The Alien Tort Statute, adopted in part to deal with piracy claims, went unused for most of American history until rights lawyers dusted it off beginning in the late 1970s. The Supreme Court cautiously endorsed the use of the law in 2004, but left unanswered precisely who could be held liable and in what circumstances.

After Wednesday's decision, legal experts said the full scope of the ruling may not be entirely clear. But "the decision's most likely effect is to chill significantly the use of U.S. federal courts to remedy human rights violations that occur abroad," said Jonathan Hafetz, an international human rights expert who teaches law at Seton Hall University.

Among the kinds of cases that still might be considered under the Alien Tort Statute are those that include U.S. contractors who are accused of taking part in atrocities abroad, said Eugene Kontorovich, a professor at Northwestern University Law School.

Congress passed a separate law in 1992, the Torture Victims Protection Act, that says an individual who acts on behalf of a foreign nation can be held liable in a civil lawsuit for torturing or killing people. That law is unaffected by Wednesday's ruling.

No-warrant DUI blood tests rejected

WASHINGTON (AP) -- The Supreme Court ruled Wednesday that police usually must try to obtain a search warrant from a judge before ordering blood tests for drunken-driving suspects.

The justices sided with a Missouri man who was subjected to a blood test without a warrant and found to have nearly twice the legal limit of alcohol in his blood.

Justice Sonia Sotomayor wrote for the court that the natural dissipation of alcohol in the blood is generally not sufficient reason to jettison the requirement that police get a judge's approval before drawing a blood sample.

Missouri and the Obama administration were asking the court to endorse a blanket rule that would have allowed the tests without a warrant.

Eight of the nine justices rejected that plea. Only Justice Clarence Thomas would have held that a warrantless blood test does not violate a suspect's constitutional rights.

The case stemmed from the arrest of Tyler McNeely in Missouri's rural Cape Girardeau County. A state trooper stopped McNeely's speeding, swerving car. The driver, who had two previous drunken-driving convictions, refused to submit to a breath test to measure the alcohol level in his body.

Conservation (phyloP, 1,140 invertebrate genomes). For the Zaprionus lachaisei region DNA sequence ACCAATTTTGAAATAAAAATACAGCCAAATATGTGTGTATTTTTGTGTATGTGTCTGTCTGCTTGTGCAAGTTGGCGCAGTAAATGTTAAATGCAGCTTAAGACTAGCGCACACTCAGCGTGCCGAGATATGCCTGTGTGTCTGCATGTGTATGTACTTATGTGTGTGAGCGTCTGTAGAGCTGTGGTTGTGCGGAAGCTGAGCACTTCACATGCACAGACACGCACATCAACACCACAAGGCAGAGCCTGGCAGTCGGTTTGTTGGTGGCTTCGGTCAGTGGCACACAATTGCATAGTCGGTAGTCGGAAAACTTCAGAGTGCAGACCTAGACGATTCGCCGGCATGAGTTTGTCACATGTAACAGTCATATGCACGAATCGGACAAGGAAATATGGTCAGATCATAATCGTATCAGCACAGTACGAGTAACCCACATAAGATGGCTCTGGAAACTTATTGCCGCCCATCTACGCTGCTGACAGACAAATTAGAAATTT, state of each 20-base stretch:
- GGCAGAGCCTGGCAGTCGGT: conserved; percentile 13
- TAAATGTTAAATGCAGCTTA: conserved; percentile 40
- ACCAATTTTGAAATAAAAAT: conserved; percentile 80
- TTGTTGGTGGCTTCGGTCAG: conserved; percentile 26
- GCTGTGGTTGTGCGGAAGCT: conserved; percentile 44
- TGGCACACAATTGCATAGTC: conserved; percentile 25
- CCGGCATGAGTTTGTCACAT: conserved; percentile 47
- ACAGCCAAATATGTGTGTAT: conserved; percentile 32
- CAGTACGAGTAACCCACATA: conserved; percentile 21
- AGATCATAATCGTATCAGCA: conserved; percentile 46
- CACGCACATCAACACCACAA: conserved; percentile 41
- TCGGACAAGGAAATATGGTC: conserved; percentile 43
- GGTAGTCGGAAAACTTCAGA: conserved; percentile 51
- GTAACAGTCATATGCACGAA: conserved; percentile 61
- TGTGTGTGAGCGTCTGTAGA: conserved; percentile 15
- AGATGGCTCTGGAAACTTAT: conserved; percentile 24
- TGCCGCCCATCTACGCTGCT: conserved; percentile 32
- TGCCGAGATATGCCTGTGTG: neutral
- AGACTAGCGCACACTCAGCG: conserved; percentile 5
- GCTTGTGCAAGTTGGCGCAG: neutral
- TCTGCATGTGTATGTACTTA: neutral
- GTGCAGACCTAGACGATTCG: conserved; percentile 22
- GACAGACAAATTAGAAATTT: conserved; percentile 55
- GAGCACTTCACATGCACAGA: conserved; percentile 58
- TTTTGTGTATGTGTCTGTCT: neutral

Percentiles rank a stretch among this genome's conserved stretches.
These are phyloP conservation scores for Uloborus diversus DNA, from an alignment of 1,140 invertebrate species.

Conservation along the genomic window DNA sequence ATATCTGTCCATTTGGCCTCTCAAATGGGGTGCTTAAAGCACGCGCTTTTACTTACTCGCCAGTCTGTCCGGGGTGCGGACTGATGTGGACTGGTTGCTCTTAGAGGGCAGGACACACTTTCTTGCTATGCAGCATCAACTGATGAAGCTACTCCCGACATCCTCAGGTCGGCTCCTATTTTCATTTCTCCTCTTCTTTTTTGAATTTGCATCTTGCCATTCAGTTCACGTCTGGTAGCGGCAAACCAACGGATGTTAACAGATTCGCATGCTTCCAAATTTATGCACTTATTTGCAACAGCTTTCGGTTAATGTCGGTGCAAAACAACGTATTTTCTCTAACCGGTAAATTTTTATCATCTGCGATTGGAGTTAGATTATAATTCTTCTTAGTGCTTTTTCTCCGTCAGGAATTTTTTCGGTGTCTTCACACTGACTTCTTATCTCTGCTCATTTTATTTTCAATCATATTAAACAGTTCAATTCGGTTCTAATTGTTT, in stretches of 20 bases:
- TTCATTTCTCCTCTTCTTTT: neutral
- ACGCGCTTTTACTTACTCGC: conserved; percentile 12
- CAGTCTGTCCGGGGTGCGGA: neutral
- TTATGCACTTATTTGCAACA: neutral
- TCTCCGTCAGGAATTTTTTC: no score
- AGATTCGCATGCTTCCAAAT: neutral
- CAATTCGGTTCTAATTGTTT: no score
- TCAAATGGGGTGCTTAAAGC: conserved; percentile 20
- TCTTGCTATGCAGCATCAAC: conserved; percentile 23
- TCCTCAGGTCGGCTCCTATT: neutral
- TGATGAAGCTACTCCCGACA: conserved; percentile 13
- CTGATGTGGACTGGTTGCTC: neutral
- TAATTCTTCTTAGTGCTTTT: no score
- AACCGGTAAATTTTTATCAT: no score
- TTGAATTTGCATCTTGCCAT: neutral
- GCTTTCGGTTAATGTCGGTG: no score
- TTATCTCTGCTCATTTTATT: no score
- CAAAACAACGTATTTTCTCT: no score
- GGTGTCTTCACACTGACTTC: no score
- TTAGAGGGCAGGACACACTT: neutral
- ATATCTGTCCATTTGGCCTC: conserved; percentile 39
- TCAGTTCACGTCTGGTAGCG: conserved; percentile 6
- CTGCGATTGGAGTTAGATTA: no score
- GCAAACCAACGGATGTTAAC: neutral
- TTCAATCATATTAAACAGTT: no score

He failed several field sobriety tests. The arresting officer, Cpl. Mark Winder of the Missouri State Highway Patrol, said McNeely's speech was slurred and he was unsteady on his feet.

There seemed little dispute that Winder had enough evidence to get a warrant for a blood test, but chose not to. Instead, he drove McNeely to a hospital. A technician drew blood from McNeely, who was handcuffed throughout the process.

McNeely's blood-alcohol content was 0.154 percent, well above the 0.08 percent legal limit.

But the Missouri Supreme Court upheld a lower court order that threw out the results of the blood test. The state high court said the blood test violated the Constitution's prohibition against unreasonable searches and seizures. Police need a warrant to take a suspect's blood except when a delay could threaten a life or destroy potential evidence, the Missouri court said.

About half the states already prohibit warrantless blood tests in all or most suspected drunken-driving cases.

The Supreme Court did not offer much guidance Wednesday about when police may dispense with a warrant. Justice Anthony Kennedy, in a separate opinion, said a later case may give the court to opportunity to say more on that subject.

The case is Missouri v. McNeely, 11-1425.

Published: Fri, Apr 19, 2013